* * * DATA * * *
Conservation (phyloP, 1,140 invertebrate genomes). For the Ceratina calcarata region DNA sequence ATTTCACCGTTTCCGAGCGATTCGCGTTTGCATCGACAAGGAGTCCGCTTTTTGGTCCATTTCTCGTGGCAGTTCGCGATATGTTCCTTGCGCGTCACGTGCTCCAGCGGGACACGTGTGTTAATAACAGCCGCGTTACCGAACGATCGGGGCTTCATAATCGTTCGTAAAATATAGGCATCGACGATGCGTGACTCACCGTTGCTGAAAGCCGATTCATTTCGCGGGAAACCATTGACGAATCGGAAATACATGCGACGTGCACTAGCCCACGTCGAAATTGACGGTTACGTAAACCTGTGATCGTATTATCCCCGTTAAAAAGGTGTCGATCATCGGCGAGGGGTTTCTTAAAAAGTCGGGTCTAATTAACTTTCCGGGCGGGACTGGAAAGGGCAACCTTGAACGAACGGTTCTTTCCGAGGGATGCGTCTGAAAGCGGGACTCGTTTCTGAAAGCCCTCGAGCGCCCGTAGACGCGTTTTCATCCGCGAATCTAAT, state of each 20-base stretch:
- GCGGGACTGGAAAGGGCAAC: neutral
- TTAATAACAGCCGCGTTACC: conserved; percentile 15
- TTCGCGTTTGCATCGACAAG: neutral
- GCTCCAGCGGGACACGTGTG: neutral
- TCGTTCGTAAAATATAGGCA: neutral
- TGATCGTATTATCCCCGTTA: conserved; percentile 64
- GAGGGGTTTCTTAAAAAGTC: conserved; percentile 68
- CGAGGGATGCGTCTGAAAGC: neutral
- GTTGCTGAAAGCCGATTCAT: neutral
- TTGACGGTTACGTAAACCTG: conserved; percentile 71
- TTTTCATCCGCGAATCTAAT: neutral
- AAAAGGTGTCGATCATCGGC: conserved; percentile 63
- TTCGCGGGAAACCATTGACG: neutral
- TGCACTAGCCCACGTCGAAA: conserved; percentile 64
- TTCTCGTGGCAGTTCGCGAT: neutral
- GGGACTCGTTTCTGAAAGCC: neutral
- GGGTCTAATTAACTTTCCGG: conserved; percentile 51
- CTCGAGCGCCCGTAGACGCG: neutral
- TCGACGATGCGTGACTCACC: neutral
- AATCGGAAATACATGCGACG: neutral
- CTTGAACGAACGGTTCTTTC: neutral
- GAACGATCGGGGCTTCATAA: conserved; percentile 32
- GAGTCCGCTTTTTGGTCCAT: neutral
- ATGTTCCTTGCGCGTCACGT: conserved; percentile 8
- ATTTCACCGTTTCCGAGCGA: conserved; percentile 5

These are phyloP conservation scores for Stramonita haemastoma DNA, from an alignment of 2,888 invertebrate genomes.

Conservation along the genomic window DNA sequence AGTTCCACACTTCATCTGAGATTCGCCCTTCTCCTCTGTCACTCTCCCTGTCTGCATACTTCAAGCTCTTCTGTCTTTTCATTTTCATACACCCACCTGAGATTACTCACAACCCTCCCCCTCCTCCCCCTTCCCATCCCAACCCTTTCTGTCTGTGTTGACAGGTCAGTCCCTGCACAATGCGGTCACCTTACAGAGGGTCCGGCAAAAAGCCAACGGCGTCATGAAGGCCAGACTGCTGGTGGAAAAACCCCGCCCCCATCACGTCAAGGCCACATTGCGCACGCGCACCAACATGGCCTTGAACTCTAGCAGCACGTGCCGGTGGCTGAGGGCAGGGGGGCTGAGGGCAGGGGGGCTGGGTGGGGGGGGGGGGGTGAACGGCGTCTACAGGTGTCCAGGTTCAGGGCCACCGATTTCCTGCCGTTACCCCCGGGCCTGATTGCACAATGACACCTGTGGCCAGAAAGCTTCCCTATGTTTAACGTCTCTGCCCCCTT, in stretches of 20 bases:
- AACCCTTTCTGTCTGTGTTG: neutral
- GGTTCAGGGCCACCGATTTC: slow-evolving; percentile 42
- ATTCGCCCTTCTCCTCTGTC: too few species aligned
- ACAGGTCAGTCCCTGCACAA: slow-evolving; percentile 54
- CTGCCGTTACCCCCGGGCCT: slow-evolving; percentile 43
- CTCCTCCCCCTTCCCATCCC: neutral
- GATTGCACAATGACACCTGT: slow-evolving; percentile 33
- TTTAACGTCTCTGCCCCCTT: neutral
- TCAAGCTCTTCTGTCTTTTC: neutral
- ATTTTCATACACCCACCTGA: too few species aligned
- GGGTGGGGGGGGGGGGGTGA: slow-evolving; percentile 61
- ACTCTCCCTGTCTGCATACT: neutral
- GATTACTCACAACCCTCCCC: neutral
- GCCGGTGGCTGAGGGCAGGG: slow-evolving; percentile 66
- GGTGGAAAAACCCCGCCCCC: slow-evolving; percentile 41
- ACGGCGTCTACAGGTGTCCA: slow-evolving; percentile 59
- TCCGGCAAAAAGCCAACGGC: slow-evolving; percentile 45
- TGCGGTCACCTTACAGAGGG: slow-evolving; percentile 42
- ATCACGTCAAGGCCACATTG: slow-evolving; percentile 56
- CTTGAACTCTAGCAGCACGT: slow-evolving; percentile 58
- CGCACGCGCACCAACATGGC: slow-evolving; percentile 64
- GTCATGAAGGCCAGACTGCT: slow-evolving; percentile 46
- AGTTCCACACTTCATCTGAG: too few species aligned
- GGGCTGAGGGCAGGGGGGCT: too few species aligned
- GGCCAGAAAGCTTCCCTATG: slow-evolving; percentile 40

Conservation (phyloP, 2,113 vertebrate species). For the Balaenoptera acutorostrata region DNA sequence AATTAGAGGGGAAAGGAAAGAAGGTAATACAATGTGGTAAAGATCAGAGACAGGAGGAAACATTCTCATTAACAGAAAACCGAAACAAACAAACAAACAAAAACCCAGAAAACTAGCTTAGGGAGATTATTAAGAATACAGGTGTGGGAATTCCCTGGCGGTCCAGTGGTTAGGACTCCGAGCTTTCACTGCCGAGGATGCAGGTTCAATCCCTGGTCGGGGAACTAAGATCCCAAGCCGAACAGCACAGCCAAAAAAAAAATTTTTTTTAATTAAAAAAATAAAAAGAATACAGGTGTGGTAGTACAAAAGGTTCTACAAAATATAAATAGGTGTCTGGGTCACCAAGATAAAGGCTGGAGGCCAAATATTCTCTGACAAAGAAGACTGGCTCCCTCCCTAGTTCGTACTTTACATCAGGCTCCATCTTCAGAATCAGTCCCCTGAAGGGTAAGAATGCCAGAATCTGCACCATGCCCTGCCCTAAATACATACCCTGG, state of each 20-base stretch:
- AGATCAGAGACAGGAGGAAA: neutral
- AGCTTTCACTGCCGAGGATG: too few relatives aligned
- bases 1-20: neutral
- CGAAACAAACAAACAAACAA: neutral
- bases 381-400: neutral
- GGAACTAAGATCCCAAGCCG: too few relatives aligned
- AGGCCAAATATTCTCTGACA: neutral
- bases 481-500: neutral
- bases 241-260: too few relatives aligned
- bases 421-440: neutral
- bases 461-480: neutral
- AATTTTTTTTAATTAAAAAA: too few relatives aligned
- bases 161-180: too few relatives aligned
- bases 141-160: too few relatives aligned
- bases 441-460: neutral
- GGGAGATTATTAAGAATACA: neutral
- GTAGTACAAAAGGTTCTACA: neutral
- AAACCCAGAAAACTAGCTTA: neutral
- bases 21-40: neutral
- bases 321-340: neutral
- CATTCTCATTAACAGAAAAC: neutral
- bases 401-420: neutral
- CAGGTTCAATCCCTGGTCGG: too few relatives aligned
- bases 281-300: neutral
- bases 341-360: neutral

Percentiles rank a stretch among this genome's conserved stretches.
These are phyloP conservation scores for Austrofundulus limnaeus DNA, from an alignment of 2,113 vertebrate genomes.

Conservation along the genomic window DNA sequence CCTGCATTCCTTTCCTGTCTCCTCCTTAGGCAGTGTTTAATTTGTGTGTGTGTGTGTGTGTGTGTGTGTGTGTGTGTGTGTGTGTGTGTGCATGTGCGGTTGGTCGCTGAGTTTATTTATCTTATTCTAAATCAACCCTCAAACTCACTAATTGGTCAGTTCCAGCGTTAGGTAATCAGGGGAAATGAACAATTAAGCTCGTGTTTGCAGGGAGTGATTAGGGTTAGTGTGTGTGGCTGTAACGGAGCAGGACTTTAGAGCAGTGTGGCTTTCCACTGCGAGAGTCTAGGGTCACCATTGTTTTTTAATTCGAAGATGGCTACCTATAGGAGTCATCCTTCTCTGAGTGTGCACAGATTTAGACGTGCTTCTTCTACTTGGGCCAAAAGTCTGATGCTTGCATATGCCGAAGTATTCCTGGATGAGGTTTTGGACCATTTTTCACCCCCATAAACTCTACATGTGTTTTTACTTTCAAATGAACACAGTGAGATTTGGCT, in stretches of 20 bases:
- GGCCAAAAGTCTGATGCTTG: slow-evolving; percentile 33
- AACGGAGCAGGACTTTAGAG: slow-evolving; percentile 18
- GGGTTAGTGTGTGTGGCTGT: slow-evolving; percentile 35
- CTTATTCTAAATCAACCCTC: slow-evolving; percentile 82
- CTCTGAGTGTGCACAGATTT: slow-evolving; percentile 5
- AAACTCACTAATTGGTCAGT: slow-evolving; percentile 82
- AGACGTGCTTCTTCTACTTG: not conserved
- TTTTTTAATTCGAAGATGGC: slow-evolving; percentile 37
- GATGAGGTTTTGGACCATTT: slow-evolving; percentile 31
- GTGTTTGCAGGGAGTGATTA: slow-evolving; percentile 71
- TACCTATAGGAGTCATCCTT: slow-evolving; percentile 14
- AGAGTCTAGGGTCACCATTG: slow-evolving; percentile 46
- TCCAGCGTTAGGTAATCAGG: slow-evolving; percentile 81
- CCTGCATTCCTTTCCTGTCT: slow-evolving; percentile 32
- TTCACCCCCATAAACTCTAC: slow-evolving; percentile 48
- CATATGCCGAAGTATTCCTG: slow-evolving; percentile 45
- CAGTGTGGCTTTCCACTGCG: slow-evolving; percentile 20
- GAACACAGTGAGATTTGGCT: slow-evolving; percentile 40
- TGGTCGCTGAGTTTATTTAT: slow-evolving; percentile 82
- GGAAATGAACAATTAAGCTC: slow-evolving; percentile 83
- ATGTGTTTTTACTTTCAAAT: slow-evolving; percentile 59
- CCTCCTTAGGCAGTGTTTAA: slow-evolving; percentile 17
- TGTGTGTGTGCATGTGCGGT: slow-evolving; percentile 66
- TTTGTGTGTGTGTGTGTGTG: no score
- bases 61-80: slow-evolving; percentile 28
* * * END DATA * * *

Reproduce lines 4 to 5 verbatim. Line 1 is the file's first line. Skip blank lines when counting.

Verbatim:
- TTCGCGTTTGCATCGACAAG: neutral
- GCTCCAGCGGGACACGTGTG: neutral